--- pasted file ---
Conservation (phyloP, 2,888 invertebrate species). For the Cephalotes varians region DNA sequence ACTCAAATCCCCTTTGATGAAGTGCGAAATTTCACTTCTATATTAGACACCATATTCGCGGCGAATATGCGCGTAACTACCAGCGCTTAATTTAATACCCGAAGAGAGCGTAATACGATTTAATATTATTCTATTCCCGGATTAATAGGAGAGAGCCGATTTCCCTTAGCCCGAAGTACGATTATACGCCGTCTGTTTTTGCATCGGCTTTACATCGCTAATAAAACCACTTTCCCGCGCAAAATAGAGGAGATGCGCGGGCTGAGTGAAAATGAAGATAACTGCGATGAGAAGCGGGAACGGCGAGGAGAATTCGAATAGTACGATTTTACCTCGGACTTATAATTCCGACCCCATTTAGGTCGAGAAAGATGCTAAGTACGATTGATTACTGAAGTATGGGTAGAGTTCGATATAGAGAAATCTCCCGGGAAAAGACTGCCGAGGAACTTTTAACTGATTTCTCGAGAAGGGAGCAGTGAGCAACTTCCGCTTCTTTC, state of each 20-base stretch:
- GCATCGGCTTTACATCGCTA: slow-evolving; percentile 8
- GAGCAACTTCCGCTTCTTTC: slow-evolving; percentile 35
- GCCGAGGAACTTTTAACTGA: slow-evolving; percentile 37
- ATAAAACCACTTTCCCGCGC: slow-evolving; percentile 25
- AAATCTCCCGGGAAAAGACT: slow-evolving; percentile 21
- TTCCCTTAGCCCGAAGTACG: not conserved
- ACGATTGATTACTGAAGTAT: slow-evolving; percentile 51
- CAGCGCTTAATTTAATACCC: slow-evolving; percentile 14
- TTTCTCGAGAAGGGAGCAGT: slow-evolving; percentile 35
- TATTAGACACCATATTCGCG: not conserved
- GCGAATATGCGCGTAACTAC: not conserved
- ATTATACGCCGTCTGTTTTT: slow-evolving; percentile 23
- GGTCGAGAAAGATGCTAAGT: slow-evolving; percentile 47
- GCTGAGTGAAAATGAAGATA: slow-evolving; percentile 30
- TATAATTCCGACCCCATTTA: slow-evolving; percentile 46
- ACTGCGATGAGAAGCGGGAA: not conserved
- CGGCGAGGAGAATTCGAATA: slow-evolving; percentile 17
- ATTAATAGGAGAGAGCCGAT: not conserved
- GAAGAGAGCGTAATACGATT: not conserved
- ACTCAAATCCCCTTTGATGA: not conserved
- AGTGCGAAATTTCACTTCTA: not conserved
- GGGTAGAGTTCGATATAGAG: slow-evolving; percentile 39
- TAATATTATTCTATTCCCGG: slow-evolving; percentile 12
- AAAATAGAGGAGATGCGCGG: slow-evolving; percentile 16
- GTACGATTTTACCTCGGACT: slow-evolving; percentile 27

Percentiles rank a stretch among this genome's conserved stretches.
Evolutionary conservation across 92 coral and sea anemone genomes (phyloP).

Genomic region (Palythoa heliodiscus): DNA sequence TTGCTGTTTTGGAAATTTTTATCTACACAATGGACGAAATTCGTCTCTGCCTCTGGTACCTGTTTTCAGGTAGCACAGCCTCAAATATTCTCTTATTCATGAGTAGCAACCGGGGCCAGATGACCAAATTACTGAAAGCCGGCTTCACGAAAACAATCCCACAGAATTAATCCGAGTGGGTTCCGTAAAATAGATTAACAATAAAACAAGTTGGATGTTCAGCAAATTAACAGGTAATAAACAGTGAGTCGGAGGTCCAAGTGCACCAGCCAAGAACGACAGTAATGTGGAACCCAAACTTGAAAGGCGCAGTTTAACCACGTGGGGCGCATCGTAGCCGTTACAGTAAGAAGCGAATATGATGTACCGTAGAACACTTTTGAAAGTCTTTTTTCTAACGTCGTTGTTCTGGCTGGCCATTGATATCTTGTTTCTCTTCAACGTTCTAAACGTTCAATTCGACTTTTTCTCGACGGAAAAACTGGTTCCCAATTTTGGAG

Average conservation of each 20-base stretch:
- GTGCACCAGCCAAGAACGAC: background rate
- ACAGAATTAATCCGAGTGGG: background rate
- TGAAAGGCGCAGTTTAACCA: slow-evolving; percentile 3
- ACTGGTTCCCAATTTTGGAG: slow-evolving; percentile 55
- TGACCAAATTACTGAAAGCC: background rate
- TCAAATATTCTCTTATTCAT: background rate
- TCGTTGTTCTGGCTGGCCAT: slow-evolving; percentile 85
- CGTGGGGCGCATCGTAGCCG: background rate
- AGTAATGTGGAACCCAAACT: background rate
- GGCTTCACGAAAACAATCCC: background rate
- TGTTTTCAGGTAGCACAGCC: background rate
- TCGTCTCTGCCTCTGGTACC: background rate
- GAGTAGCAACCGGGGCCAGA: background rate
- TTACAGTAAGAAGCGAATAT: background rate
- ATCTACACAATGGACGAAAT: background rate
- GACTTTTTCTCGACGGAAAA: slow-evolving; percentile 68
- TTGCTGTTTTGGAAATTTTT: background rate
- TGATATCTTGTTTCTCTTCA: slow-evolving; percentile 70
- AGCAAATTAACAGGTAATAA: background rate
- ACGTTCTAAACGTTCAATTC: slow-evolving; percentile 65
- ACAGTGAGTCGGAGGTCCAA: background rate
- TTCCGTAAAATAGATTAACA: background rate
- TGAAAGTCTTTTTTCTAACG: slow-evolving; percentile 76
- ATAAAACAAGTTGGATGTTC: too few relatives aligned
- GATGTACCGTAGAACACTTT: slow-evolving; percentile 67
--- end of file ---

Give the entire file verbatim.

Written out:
Conservation (phyloP, 2,888 invertebrate species). For the Cephalotes varians region DNA sequence ACTCAAATCCCCTTTGATGAAGTGCGAAATTTCACTTCTATATTAGACACCATATTCGCGGCGAATATGCGCGTAACTACCAGCGCTTAATTTAATACCCGAAGAGAGCGTAATACGATTTAATATTATTCTATTCCCGGATTAATAGGAGAGAGCCGATTTCCCTTAGCCCGAAGTACGATTATACGCCGTCTGTTTTTGCATCGGCTTTACATCGCTAATAAAACCACTTTCCCGCGCAAAATAGAGGAGATGCGCGGGCTGAGTGAAAATGAAGATAACTGCGATGAGAAGCGGGAACGGCGAGGAGAATTCGAATAGTACGATTTTACCTCGGACTTATAATTCCGACCCCATTTAGGTCGAGAAAGATGCTAAGTACGATTGATTACTGAAGTATGGGTAGAGTTCGATATAGAGAAATCTCCCGGGAAAAGACTGCCGAGGAACTTTTAACTGATTTCTCGAGAAGGGAGCAGTGAGCAACTTCCGCTTCTTTC, state of each 20-base stretch:
- GCATCGGCTTTACATCGCTA: slow-evolving; percentile 8
- GAGCAACTTCCGCTTCTTTC: slow-evolving; percentile 35
- GCCGAGGAACTTTTAACTGA: slow-evolving; percentile 37
- ATAAAACCACTTTCCCGCGC: slow-evolving; percentile 25
- AAATCTCCCGGGAAAAGACT: slow-evolving; percentile 21
- TTCCCTTAGCCCGAAGTACG: not conserved
- ACGATTGATTACTGAAGTAT: slow-evolving; percentile 51
- CAGCGCTTAATTTAATACCC: slow-evolving; percentile 14
- TTTCTCGAGAAGGGAGCAGT: slow-evolving; percentile 35
- TATTAGACACCATATTCGCG: not conserved
- GCGAATATGCGCGTAACTAC: not conserved
- ATTATACGCCGTCTGTTTTT: slow-evolving; percentile 23
- GGTCGAGAAAGATGCTAAGT: slow-evolving; percentile 47
- GCTGAGTGAAAATGAAGATA: slow-evolving; percentile 30
- TATAATTCCGACCCCATTTA: slow-evolving; percentile 46
- ACTGCGATGAGAAGCGGGAA: not conserved
- CGGCGAGGAGAATTCGAATA: slow-evolving; percentile 17
- ATTAATAGGAGAGAGCCGAT: not conserved
- GAAGAGAGCGTAATACGATT: not conserved
- ACTCAAATCCCCTTTGATGA: not conserved
- AGTGCGAAATTTCACTTCTA: not conserved
- GGGTAGAGTTCGATATAGAG: slow-evolving; percentile 39
- TAATATTATTCTATTCCCGG: slow-evolving; percentile 12
- AAAATAGAGGAGATGCGCGG: slow-evolving; percentile 16
- GTACGATTTTACCTCGGACT: slow-evolving; percentile 27

Percentiles rank a stretch among this genome's conserved stretches.
Evolutionary conservation across 92 coral and sea anemone genomes (phyloP).

Genomic region (Palythoa heliodiscus): DNA sequence TTGCTGTTTTGGAAATTTTTATCTACACAATGGACGAAATTCGTCTCTGCCTCTGGTACCTGTTTTCAGGTAGCACAGCCTCAAATATTCTCTTATTCATGAGTAGCAACCGGGGCCAGATGACCAAATTACTGAAAGCCGGCTTCACGAAAACAATCCCACAGAATTAATCCGAGTGGGTTCCGTAAAATAGATTAACAATAAAACAAGTTGGATGTTCAGCAAATTAACAGGTAATAAACAGTGAGTCGGAGGTCCAAGTGCACCAGCCAAGAACGACAGTAATGTGGAACCCAAACTTGAAAGGCGCAGTTTAACCACGTGGGGCGCATCGTAGCCGTTACAGTAAGAAGCGAATATGATGTACCGTAGAACACTTTTGAAAGTCTTTTTTCTAACGTCGTTGTTCTGGCTGGCCATTGATATCTTGTTTCTCTTCAACGTTCTAAACGTTCAATTCGACTTTTTCTCGACGGAAAAACTGGTTCCCAATTTTGGAG

Average conservation of each 20-base stretch:
- GTGCACCAGCCAAGAACGAC: background rate
- ACAGAATTAATCCGAGTGGG: background rate
- TGAAAGGCGCAGTTTAACCA: slow-evolving; percentile 3
- ACTGGTTCCCAATTTTGGAG: slow-evolving; percentile 55
- TGACCAAATTACTGAAAGCC: background rate
- TCAAATATTCTCTTATTCAT: background rate
- TCGTTGTTCTGGCTGGCCAT: slow-evolving; percentile 85
- CGTGGGGCGCATCGTAGCCG: background rate
- AGTAATGTGGAACCCAAACT: background rate
- GGCTTCACGAAAACAATCCC: background rate
- TGTTTTCAGGTAGCACAGCC: background rate
- TCGTCTCTGCCTCTGGTACC: background rate
- GAGTAGCAACCGGGGCCAGA: background rate
- TTACAGTAAGAAGCGAATAT: background rate
- ATCTACACAATGGACGAAAT: background rate
- GACTTTTTCTCGACGGAAAA: slow-evolving; percentile 68
- TTGCTGTTTTGGAAATTTTT: background rate
- TGATATCTTGTTTCTCTTCA: slow-evolving; percentile 70
- AGCAAATTAACAGGTAATAA: background rate
- ACGTTCTAAACGTTCAATTC: slow-evolving; percentile 65
- ACAGTGAGTCGGAGGTCCAA: background rate
- TTCCGTAAAATAGATTAACA: background rate
- TGAAAGTCTTTTTTCTAACG: slow-evolving; percentile 76
- ATAAAACAAGTTGGATGTTC: too few relatives aligned
- GATGTACCGTAGAACACTTT: slow-evolving; percentile 67